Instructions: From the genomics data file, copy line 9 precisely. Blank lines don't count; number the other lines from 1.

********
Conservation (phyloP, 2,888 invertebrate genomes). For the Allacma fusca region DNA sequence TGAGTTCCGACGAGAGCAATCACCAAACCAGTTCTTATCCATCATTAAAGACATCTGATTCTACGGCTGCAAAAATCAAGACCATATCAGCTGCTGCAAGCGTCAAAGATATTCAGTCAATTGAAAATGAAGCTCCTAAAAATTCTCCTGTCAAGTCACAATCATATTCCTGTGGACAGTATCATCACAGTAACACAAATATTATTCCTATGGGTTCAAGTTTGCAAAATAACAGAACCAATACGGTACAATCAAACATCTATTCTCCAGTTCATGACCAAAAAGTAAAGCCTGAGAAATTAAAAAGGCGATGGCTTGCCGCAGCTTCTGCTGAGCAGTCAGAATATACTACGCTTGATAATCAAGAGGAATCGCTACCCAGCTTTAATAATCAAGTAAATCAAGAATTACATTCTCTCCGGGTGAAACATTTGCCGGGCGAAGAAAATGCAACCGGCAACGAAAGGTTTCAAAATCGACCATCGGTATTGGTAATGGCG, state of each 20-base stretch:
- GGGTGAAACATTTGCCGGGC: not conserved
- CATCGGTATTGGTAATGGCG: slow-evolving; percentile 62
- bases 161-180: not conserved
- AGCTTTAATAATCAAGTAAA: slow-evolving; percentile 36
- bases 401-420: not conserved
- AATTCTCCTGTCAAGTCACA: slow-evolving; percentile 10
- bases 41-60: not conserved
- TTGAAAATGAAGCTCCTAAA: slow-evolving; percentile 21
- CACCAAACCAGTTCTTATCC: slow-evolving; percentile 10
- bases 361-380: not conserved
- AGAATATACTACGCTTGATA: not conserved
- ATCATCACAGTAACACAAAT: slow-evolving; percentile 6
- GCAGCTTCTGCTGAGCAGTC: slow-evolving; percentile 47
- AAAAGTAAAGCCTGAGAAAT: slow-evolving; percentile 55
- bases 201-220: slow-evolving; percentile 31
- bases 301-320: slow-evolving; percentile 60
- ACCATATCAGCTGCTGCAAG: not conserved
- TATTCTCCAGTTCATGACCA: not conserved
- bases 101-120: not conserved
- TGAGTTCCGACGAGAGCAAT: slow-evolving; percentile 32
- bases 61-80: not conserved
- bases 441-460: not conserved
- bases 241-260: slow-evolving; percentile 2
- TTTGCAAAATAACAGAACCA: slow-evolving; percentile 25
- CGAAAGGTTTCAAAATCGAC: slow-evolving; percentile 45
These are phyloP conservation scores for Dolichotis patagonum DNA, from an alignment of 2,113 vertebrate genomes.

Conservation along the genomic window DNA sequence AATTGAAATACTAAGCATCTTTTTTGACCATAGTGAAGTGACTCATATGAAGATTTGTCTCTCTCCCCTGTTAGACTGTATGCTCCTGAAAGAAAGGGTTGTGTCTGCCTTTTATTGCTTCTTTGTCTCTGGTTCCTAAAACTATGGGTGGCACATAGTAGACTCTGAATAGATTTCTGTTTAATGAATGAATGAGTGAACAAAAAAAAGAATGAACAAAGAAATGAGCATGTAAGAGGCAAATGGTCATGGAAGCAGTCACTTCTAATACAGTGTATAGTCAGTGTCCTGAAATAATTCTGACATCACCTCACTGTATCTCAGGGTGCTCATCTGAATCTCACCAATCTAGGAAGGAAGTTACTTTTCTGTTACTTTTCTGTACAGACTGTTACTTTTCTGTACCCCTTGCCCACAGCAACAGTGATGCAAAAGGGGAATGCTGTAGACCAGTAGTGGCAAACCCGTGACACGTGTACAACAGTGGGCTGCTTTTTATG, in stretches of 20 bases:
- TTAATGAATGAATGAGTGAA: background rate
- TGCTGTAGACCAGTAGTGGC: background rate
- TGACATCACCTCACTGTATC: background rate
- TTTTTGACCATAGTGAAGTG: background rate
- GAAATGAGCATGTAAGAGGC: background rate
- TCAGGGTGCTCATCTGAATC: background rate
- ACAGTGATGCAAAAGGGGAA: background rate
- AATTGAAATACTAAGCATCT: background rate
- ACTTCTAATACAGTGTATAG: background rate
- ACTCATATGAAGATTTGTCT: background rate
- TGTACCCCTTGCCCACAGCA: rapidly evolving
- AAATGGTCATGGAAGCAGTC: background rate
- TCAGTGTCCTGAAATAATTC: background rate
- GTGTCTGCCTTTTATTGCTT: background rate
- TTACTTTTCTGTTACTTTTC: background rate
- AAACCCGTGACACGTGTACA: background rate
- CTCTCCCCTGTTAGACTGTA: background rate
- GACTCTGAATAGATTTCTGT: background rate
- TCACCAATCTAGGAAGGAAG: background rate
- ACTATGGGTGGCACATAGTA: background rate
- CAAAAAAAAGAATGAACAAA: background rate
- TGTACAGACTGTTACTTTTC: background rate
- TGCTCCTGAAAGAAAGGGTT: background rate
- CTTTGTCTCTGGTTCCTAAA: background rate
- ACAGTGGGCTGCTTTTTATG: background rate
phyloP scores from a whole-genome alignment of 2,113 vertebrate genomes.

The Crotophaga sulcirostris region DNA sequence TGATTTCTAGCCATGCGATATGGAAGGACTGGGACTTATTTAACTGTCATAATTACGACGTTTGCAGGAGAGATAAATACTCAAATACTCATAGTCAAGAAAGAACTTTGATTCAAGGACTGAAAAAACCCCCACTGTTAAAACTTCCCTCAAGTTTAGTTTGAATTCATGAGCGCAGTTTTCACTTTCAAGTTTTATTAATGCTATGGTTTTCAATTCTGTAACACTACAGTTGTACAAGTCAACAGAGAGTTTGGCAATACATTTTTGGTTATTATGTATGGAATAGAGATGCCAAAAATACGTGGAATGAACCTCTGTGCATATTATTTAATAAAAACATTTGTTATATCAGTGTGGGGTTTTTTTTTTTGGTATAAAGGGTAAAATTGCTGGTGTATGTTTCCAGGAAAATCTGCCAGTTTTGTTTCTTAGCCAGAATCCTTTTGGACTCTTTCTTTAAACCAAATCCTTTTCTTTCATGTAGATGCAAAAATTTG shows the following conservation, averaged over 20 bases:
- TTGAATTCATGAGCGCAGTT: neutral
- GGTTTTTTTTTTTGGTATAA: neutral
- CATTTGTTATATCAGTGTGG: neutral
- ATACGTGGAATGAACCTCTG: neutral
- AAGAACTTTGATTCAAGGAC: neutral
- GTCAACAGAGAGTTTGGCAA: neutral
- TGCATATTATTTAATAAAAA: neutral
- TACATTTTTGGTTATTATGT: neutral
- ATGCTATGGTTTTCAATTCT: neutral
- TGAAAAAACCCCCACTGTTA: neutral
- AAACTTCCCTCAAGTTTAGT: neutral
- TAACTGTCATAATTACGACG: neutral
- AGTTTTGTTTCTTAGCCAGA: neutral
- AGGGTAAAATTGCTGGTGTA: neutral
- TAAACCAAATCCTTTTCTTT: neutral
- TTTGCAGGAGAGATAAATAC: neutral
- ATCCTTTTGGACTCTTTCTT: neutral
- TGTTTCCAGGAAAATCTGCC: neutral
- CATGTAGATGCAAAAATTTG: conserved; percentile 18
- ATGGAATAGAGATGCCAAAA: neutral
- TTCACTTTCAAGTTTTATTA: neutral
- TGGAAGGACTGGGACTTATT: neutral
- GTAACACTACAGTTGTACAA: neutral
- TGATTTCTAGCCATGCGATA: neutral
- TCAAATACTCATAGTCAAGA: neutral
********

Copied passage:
- TTGAAAATGAAGCTCCTAAA: slow-evolving; percentile 21